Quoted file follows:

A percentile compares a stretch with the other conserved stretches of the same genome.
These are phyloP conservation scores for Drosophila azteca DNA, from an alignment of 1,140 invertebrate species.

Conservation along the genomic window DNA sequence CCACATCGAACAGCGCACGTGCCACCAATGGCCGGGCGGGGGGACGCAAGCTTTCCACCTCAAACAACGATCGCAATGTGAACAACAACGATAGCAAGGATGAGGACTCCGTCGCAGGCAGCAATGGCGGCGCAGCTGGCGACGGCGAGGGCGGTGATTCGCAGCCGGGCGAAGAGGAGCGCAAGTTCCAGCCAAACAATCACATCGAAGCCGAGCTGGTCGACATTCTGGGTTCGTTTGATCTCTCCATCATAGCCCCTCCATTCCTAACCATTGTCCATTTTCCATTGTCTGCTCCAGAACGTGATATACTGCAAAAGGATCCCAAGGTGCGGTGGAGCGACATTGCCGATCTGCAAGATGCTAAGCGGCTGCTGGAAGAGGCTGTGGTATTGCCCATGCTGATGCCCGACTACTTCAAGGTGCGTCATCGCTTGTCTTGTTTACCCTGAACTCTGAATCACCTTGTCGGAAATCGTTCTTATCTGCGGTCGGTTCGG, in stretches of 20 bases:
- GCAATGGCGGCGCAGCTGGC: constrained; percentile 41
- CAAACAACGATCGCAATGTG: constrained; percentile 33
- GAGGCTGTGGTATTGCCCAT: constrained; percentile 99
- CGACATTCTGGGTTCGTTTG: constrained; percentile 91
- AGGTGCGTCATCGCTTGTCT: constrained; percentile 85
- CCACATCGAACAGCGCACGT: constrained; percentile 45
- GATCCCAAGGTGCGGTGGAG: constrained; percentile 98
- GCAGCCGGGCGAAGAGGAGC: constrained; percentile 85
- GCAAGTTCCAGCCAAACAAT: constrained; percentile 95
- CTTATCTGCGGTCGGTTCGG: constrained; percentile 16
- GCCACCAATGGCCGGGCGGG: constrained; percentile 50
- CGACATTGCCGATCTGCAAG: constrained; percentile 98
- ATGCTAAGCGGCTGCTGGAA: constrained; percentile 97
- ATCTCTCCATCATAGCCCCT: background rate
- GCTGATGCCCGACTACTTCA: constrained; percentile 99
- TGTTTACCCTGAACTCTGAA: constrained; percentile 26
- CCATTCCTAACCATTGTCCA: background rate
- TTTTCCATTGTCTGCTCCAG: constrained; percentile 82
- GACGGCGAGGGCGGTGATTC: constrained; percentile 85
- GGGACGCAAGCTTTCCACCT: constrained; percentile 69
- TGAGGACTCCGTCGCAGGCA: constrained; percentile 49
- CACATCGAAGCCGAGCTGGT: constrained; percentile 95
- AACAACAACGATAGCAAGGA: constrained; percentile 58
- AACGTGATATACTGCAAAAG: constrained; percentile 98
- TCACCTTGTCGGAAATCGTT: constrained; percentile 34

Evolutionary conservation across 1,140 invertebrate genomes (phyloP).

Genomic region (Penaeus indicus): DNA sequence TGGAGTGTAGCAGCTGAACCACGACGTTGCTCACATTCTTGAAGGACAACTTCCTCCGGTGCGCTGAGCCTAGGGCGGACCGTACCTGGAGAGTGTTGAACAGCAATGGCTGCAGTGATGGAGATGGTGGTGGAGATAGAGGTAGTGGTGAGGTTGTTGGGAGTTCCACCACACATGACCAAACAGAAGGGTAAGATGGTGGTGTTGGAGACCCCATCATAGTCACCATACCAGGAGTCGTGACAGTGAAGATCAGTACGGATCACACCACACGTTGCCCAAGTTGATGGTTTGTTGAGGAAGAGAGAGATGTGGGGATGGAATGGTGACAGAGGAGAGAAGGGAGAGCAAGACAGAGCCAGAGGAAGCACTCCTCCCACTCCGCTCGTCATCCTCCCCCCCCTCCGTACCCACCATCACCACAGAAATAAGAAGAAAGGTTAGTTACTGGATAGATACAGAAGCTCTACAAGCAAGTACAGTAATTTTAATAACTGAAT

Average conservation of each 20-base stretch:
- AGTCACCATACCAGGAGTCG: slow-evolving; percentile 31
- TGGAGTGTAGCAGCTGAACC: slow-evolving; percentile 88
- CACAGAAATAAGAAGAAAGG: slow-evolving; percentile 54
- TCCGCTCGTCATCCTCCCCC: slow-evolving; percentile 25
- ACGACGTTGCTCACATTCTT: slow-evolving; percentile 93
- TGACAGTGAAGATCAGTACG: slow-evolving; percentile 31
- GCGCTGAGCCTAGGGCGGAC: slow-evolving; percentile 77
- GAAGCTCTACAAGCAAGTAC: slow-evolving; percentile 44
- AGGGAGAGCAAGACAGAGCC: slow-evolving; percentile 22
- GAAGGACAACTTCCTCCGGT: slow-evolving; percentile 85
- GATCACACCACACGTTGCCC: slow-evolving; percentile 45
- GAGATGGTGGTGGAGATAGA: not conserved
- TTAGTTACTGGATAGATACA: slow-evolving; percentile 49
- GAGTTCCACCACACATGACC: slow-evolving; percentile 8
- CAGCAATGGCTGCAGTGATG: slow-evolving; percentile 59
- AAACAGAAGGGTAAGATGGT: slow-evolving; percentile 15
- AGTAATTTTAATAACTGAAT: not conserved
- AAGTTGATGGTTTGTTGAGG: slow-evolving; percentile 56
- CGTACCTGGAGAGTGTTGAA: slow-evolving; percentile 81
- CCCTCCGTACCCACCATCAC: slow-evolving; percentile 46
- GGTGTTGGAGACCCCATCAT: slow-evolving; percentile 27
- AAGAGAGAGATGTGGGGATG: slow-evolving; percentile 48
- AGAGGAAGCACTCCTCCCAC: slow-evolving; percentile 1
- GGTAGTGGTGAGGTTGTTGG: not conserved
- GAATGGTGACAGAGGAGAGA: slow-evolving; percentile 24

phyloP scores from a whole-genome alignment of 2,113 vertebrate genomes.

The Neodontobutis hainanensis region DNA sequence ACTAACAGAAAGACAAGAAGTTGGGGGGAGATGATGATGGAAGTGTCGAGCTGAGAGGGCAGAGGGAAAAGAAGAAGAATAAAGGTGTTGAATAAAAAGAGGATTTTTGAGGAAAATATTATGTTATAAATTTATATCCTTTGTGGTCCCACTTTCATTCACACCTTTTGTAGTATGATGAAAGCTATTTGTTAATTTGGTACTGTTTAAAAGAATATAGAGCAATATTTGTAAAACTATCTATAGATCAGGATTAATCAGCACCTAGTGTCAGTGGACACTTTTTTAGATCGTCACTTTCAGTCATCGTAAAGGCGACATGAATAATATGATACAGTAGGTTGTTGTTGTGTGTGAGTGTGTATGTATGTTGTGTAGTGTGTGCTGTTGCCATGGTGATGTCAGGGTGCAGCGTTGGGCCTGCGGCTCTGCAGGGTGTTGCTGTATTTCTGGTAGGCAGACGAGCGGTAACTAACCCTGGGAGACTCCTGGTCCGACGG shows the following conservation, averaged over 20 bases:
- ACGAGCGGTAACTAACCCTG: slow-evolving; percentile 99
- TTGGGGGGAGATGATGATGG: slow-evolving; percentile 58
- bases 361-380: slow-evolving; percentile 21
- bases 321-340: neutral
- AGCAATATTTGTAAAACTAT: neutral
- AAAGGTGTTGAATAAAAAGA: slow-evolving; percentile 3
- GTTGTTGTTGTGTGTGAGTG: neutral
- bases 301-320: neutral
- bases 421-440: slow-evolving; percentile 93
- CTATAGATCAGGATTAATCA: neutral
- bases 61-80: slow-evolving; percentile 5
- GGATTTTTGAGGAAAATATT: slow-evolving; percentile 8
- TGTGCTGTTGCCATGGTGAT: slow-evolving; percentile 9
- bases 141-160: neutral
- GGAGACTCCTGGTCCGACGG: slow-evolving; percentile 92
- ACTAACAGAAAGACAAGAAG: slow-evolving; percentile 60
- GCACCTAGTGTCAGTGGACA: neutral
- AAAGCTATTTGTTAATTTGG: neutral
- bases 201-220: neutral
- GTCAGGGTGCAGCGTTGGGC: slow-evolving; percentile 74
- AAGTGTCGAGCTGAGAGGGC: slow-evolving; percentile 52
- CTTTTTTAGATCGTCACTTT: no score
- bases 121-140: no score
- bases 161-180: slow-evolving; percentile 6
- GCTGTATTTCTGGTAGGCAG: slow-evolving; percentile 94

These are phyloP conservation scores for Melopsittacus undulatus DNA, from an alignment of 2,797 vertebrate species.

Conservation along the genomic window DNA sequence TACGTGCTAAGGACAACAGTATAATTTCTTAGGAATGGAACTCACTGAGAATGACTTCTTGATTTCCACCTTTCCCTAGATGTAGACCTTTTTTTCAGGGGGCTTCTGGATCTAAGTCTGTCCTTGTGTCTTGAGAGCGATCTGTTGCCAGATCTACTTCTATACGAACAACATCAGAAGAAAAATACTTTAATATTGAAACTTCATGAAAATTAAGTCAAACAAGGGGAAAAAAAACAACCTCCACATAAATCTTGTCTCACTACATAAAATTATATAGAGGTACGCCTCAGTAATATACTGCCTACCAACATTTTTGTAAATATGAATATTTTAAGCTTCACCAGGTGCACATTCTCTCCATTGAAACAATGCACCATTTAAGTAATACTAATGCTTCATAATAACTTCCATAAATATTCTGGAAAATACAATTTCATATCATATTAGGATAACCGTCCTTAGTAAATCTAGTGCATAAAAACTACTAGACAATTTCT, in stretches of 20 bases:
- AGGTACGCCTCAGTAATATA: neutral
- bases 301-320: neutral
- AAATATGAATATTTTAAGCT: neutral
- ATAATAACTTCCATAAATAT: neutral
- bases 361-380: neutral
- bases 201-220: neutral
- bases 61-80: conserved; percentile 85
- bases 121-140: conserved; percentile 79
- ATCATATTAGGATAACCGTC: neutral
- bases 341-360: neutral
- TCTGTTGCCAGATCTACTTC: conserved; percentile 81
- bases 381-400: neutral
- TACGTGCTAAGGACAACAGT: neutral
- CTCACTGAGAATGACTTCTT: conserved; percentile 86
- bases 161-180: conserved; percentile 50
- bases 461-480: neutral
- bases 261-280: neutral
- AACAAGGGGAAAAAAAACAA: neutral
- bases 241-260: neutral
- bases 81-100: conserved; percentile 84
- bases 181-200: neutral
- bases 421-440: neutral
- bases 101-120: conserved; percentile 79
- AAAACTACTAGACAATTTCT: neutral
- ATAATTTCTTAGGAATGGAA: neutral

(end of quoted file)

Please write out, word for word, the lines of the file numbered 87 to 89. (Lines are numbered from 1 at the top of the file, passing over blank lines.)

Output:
- bases 301-320: neutral
- AAATATGAATATTTTAAGCT: neutral
- ATAATAACTTCCATAAATAT: neutral